British secure position on Faw Peninsula
(CNN) -- Coalition forces took control of the strategic Faw Peninsula Friday, according to Lt. Col. Rick Long, spokesman for the 1st Marine Expeditionary Force. The peninsula includes key oil installations, as well as the port city of Umm Qasr, Iraq's only outlet to the Persian Gulf. The old port was taken by British troops; U.S. Marines seized the new port.
CNN's Christiane Amanpour spoke with British military spokesman Chris Vernon while that battle was underway. She joined CNN anchor Bill Hemmer with this report.
HEMMER: One thing we learned today is about military jurisdiction between the U.S. and British forces and how they will divvy up jurisdiction and responsibility inside Iraq. We now know that the British will largely be responsible at some point soon for southeastern Iraq. This includes that port city [Umm Qasr] that sits on the Persian Gulf.
CNN's Christiane Amanpour reported this news first. She is with the British Marines now and joins us with more. Christiane -- hello.
AMANPOUR: Bill, indeed, the British are eventually going to have control and responsibility for this part of southern Iraq. Once they get Umm Qasr, they will have control of those key strategic and economic targets.
Now they have been working with the Americans, sometimes in joint operations, sometimes in separate but simultaneous ones. The U.S. forces, Marines, launched last night into the Rumaylah oil fields, which they're trying to secure and control. The British have taken the Al-Faw peninsula, the UK Royal Marines. The Al-Faw peninsula, which is part of the oil terminal, [is] a very important strategic and economic target.
And now, the U.S. Marines, American Marines, along with some British commandos, are battling for Umm Qasr, which is Iraq's big commercial port. There have also been prisoners taken, some 250 prisoners taken by U.S. Marines and about 30 or so by the UK Marines.
We're going to turn now to Colonel Chris Vernon, who is the spokesman, the military spokesman, for these coalition forces here.
Tell us what is the latest on the Umm Qasr, the battle for that big commercial port there.
COL. CHRIS VERNON, BRITISH MILITARY SPOKESMAN: Clearly there's quite a fight going on, and therefore it's a little bit unclear. But they have taken prisoners, as you said.
AMANPOUR: Now, were you -- were they surprised by the resistance since they had more -- you know, less resistance than some of the other places they went to?
VERNON: No, I don't think so. The British commando raid onto the Al-Faw peninsula last night, [which] we knew was far more sparsely populated and militarily far less inhabited than the Umm Qasr port, which is a bigger metropolis of around 4,000 people.
AMANPOUR: And let's talk, because we've been reporting this U.S. helicopter that went down with both U.S. and British troops. Tell us exactly where that went down.
VERNON: It was involved within the Al-Faw operation. I haven't got the exact location of where it went down. An American helicopter transporting in British Marine commandos sadly went down, and there were the four American crew and eight British commandos on board [who] were killed.
AMANPOUR: And that was inside Iraq, you are saying?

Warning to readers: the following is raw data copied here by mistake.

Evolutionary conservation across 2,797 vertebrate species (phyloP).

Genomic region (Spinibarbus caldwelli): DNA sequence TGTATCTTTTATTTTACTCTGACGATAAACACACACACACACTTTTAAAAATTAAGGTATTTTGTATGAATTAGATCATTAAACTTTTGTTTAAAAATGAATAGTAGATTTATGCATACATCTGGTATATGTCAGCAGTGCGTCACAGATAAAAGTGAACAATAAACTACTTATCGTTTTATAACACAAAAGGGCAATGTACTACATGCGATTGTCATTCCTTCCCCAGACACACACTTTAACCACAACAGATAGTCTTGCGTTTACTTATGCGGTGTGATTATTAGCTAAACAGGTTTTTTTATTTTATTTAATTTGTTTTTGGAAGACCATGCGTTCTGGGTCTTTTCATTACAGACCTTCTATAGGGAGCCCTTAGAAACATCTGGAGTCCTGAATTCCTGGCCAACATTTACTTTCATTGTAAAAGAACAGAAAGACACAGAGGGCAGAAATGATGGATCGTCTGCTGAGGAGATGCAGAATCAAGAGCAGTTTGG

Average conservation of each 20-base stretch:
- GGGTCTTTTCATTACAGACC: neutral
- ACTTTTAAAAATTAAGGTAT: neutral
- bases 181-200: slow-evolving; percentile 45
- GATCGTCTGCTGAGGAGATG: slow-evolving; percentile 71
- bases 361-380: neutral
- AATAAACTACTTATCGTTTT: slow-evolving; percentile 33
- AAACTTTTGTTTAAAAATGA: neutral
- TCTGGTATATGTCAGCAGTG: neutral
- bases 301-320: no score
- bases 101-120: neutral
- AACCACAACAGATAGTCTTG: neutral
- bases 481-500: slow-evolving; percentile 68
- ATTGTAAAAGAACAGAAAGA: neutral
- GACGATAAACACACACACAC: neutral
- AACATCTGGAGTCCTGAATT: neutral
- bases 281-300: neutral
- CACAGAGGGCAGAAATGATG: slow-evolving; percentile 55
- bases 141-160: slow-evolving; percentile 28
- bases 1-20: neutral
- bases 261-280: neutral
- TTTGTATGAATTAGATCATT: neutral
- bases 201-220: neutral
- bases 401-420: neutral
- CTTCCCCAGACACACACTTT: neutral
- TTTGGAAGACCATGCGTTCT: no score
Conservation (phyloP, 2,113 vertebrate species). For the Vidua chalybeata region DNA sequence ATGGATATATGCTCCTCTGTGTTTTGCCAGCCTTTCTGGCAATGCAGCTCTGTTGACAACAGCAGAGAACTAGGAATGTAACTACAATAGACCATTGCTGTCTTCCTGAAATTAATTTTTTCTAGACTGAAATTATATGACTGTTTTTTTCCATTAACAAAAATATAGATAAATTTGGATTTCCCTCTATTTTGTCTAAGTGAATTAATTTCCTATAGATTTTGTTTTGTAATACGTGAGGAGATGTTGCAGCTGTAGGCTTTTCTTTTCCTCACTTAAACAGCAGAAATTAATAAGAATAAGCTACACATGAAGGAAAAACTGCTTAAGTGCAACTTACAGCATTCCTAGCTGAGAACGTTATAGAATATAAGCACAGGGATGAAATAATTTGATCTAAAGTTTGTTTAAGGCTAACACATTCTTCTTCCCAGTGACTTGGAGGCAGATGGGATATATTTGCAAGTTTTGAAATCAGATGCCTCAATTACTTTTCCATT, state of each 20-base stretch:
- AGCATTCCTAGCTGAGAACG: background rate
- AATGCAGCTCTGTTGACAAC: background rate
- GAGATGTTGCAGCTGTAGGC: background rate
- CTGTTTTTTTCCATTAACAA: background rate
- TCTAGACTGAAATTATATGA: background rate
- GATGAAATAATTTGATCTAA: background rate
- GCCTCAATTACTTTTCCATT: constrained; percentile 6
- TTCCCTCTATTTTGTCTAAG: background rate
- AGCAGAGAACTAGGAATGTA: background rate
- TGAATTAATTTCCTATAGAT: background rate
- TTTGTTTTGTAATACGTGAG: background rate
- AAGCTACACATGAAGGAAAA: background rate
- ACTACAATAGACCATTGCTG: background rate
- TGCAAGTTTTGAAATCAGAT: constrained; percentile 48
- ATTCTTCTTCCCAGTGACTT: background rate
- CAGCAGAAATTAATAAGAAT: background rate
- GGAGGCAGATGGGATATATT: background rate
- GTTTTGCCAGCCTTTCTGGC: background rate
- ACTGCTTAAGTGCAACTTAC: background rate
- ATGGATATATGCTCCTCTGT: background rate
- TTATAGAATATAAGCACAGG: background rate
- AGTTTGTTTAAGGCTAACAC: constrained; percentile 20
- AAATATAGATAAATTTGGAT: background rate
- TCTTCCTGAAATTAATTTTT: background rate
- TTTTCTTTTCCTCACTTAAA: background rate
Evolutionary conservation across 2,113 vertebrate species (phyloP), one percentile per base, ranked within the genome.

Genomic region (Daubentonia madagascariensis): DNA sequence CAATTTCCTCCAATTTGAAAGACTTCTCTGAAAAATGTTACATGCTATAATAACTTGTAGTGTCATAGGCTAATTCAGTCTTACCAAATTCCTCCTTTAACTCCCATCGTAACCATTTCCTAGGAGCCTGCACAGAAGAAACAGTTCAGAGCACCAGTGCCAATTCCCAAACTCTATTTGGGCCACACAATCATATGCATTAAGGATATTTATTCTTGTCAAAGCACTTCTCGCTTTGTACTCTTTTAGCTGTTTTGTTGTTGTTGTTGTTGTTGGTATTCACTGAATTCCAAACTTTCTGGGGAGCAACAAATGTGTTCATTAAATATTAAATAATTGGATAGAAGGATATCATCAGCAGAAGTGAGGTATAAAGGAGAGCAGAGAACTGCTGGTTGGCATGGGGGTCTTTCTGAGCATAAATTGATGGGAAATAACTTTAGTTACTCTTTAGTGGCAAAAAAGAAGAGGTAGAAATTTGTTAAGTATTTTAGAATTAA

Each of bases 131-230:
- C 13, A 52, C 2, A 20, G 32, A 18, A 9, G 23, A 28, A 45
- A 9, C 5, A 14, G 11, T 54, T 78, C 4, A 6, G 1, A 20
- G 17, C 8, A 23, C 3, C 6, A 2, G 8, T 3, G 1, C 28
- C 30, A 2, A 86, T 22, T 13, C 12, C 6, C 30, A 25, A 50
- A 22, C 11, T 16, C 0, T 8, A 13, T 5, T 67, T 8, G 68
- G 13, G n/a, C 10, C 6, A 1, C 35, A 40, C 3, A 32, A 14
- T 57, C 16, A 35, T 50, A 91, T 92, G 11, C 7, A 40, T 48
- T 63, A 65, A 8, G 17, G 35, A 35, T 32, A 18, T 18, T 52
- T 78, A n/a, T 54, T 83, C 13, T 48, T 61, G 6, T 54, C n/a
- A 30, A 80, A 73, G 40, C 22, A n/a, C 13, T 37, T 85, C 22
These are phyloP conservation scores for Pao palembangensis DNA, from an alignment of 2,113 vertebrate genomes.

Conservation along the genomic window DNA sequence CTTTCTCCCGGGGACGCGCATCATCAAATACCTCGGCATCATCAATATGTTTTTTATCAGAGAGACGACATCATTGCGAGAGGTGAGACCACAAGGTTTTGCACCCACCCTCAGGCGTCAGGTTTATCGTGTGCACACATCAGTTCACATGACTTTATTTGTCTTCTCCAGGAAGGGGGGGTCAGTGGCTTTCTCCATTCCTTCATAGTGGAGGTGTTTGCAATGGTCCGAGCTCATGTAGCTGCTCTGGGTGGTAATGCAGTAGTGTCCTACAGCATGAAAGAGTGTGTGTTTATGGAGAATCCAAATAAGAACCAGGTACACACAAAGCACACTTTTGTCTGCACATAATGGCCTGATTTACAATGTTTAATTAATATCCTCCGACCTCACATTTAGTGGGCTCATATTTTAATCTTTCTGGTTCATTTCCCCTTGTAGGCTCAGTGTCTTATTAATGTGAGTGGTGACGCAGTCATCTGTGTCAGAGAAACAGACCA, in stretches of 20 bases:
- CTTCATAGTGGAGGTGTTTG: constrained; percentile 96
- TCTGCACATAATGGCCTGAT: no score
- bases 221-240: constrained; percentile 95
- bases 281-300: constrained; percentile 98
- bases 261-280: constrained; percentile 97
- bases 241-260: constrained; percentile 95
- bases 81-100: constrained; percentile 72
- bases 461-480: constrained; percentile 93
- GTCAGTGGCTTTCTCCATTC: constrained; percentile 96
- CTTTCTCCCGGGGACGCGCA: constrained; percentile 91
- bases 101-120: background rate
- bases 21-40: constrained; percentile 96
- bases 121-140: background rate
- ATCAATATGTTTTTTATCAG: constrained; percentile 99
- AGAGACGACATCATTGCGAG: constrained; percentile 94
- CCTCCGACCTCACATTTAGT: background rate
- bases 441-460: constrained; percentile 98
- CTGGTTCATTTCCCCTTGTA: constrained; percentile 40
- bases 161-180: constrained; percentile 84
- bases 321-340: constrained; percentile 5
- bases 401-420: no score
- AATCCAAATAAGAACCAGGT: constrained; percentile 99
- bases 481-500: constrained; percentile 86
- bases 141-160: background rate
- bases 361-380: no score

VERNON: It was probably over Iraqi airspace, yes.
AMANPOUR: What is the strategic significance, and what will the British forces be doing once these targets are taken, in the south?
VERNON: Critically, one of the main issues is the oil infrastructure. Al-Faw has the terminals, as you've just described it. But further to the inland south of Rumaylah are the five gas and oil separation plants. These are the areas to which the oil wells feed, and the criticality of them is, if destroyed, it would take a very long time to regenerate and rebuild. Thereby, if there was that gap, Iraq would not be able to produce oil for its economic prosperity in the future.
AMANPOUR: So you're trying to make sure that they're not disrupted and they're not burned. But there are a few wells burning. We've had confirmation of that both from the British defense secretary and officials in Washington.
VERNON: That's correct, but a few wells is not the issue. The main point is the gas and oil separation plants are broadly intact.
The other thing about this is if we can get them intact, flash these sorts of messages through up into Baghdad, we can almost get the message, 'Here is your future economic prosperity, think very, very closely now about whether you wish to retain this regime in power.'
AMANPOUR: And about Basra, the important population center in the south. Are you aiming to get that? Is that a target?
VERNON: It doesn't represent a direct military target, because as we see it at the moment, there are no Iraqi military forces around it. Once we have made the area benign, thereby eliminated Iraqi forces, or the better option, they have capitulated to us, and we've been saying that's what we would welcome, then we will look at Basra. But we will not enter it until we think we are broadly welcomed in there.
AMANPOUR: Colonel Vernon, thank you very much indeed. So that's the latest from this southern part, or the southern part of Iraq. We're right now in northern Kuwait at the divisional headquarters of the field forces here, the British field forces. And they are waiting, as I say, to have Umm Qasr, that important commercial port in their hands so that they can bring up all of the humanitarian aid and the food and all sorts of other relief supplies that they'll need for the population as this wears on.
Back to you -- Bill.
HEMMER: Christiane, thanks -- Christiane Amanpour in northern Kuwait with the British Marines.